"(to be written about autonomy of the Székely Land movement)"



The Székely people are Hungarians who mainly live in an area known as Székelyföld ("Ţinutul Secuiesc" in Romanian), and who maintain a different set of traditions and different identity from that of other Hungarians in Romania. Based on the latest Romanian statistics, there are approximately 670,000 Székely.


The Csángó ( _ro. Ceangău, pl. Ceangăi) are people of Roman Catholic faith, some speaking a Hungarian dialect and some Romanian. They live mainly in the Bacău County, Moldavia region. The Csángó settled there between the 13th and 15th centuries and today, they are the only Hungarian-speaking ethnic group living to the east of the Carpathians.

The ethnic background of Csángó/Ceangăi is nevertheless disputed, since, due to its active connections to the neighboring Polish kingdom and to the Papal States, Roman Catholic faith persisted in Moldavia throughout medieval times, long after Vlachs living in other Romanian provinces, closer to the Bulgarian Empire, had been completely converted to Orthodox Christianity. Along with marked cultural and ethnolinguistic differences between Hungarian-speaking and Romanian-speaking Csángó/Ceangăi, this historical background explains why some Csángó/Ceangăi claim having Hungarian while others Romanian ancestry. The Csángó have been subject to many violations of basic minority rights: Hungarian-language schools have been closed down over time, their political rights have been suppressed and they have even been subject to slow, forced nationalisation by various Romanian governments over the years.


Owing to its multicultural roots, Transylvania has a very diverse culture, in which Hungarians left probably the most distinctive mark. There is a vast network of Hungarian theaters, more than 200 years old and still functioning, and some of them, like those from Cluj-Napoca, Târgu-Mureş and Timişoara have international reputation. The number of Hungarian social and cultural organizations in Romania has greatly increased after the fall of communism, with more than 300 being documented a few years ago. There are also several puppet theatres. Professional Hungarian dancing in Romania is represented by the Maros Folk Ensemble (formerly State Szekler Ensemble) in Târgu-Mureş ("Marosvásárhely" in Hungarian), the Hargita Ensemble, and the Pipacsok Dance Ensemble. Other amateur popular theaters are also very important in preserving the cultural traditions.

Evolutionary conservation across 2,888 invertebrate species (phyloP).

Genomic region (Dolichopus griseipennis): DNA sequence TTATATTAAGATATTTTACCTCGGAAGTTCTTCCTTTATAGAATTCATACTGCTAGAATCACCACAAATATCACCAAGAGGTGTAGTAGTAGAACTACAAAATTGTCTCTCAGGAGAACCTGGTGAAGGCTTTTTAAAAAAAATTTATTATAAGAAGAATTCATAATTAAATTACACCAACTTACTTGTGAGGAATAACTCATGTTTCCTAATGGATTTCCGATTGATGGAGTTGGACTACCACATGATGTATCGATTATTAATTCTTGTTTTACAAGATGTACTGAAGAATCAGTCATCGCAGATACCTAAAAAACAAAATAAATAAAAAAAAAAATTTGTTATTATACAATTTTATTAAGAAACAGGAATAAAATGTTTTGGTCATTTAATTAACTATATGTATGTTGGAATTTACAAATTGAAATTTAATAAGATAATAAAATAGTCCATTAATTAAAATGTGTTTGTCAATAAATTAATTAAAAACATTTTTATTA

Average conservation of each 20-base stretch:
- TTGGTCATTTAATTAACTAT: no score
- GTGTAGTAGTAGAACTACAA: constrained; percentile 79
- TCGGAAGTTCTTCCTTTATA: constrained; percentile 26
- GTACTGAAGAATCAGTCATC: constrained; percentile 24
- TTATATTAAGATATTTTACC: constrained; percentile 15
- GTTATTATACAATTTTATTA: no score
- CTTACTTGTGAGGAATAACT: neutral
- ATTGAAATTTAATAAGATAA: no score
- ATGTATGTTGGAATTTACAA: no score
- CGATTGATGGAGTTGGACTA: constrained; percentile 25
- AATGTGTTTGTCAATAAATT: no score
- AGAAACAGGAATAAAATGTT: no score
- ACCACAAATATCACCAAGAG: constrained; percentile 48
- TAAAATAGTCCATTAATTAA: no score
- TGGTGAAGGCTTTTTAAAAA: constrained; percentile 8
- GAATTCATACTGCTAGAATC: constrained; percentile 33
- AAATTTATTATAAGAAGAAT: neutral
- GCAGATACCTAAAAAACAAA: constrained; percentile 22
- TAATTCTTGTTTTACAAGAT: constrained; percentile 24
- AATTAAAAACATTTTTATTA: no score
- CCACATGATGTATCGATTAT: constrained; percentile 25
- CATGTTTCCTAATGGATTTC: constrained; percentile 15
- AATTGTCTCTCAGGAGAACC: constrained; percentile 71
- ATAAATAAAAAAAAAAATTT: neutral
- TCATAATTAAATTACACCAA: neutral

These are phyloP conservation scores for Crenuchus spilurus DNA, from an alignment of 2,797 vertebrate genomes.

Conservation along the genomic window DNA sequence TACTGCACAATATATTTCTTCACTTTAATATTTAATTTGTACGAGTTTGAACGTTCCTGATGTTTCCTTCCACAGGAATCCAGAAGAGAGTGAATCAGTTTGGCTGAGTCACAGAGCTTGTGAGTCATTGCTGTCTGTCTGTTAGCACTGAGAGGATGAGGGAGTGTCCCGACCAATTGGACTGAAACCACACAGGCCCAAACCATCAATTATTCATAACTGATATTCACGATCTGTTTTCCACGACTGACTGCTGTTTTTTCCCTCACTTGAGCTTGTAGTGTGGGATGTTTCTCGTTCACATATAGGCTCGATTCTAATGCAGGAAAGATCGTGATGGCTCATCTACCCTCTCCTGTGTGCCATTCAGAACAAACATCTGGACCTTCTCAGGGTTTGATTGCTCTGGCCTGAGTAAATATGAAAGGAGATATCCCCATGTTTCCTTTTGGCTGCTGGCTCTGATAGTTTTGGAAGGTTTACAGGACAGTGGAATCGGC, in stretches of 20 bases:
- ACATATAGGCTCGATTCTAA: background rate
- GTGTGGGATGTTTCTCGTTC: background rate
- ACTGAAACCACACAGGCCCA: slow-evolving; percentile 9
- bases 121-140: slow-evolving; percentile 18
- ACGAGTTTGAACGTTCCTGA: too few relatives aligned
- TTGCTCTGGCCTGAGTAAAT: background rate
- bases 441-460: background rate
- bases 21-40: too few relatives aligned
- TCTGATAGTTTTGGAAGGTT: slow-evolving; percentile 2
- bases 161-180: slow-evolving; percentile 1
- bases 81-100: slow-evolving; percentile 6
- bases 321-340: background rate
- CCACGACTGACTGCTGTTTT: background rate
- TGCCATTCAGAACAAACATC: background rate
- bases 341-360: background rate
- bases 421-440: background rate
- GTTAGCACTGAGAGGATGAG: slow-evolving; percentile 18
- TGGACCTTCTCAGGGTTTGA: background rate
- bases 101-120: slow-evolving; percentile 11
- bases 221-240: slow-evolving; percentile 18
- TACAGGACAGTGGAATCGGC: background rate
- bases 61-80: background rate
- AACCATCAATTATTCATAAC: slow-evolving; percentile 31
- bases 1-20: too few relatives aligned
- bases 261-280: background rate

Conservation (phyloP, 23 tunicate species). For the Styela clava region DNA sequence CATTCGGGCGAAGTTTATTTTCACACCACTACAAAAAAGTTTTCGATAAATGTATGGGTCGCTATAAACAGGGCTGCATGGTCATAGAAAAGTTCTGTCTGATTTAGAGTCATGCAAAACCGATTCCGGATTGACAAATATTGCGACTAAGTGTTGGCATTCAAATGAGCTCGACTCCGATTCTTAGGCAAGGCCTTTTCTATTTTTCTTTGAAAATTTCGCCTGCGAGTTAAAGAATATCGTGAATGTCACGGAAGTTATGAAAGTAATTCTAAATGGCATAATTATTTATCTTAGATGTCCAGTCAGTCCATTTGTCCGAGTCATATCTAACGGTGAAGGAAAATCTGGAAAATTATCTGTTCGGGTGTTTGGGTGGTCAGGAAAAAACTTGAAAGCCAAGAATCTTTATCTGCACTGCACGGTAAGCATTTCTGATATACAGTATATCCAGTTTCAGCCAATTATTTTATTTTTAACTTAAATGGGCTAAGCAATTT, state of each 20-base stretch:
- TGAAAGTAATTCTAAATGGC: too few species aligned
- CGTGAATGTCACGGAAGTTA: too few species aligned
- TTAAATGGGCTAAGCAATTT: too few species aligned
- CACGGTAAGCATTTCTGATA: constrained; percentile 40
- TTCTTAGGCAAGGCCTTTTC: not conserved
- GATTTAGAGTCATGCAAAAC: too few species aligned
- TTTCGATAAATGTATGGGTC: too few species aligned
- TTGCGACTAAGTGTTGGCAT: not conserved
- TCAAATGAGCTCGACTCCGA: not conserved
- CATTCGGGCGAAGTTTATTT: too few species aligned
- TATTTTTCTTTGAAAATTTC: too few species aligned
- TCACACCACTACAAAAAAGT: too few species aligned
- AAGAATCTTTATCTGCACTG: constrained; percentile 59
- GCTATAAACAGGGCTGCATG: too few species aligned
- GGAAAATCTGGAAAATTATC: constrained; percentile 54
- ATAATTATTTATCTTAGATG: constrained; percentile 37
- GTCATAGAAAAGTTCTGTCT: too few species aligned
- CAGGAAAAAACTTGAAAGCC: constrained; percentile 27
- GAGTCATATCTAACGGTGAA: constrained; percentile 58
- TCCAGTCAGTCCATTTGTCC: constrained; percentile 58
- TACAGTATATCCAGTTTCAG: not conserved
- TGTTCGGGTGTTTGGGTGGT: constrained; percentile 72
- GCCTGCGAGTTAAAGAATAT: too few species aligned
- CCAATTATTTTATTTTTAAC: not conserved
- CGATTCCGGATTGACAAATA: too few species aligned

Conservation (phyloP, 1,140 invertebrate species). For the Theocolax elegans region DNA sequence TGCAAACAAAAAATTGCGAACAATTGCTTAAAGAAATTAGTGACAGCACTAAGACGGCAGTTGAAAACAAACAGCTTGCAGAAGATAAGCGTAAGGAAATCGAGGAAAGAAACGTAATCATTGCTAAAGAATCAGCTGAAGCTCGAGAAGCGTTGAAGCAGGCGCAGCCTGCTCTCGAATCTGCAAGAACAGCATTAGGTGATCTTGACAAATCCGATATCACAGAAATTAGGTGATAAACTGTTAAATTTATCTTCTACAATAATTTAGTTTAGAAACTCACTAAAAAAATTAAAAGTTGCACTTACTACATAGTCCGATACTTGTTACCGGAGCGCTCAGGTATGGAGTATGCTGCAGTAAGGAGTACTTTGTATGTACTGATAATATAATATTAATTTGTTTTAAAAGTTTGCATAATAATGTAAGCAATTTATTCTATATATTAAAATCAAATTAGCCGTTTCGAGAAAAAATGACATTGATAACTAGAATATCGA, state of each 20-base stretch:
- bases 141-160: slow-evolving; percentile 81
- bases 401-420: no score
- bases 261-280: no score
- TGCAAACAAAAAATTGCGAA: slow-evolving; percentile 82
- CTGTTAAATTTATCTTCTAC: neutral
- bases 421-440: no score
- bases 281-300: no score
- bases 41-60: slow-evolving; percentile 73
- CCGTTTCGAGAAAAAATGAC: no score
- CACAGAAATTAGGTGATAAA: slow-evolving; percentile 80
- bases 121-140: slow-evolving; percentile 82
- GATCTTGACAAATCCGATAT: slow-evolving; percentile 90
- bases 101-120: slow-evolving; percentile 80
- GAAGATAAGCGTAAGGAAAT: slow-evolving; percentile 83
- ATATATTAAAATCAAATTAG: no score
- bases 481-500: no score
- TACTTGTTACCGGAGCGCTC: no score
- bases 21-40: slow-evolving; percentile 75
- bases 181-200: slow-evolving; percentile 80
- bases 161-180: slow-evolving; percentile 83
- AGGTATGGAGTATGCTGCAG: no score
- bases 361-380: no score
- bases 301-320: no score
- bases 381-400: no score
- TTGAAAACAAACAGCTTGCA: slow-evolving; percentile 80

While in the past the import of books was hindered, now there are many bookstores selling books written in Hungarian. The two public wide-coverage TV stations broadcast several Hungarian programs with good audiences also from Romanians. This relative scarcity is partially compensated by private Hungarian-language television and radio stations, like DUNA-TV which is targeted for the Hungarian minorities outside Hungary, particularly Transylvania. A new TV station entitled "Transylvania" is scheduled to start soon, the project is funded mostly by Hungary but also by Romania and EU and other private associations. There are currently around 60 Hungarian-language press publications receiving state support from the Romanian Government. While their numbers dropped as a consequence of economic liberalisation and competition, there are many others private funded by different Hungarian organizations. The Székely Region has many touristic facilities that attract Hungarian and other foreign tourists.


According to Romania's minority rights law, Hungarians have the right to education in their native language, including as a medium of instruction. In localities where they make up more than 20% of the population they have the right to use their native language with local authorities.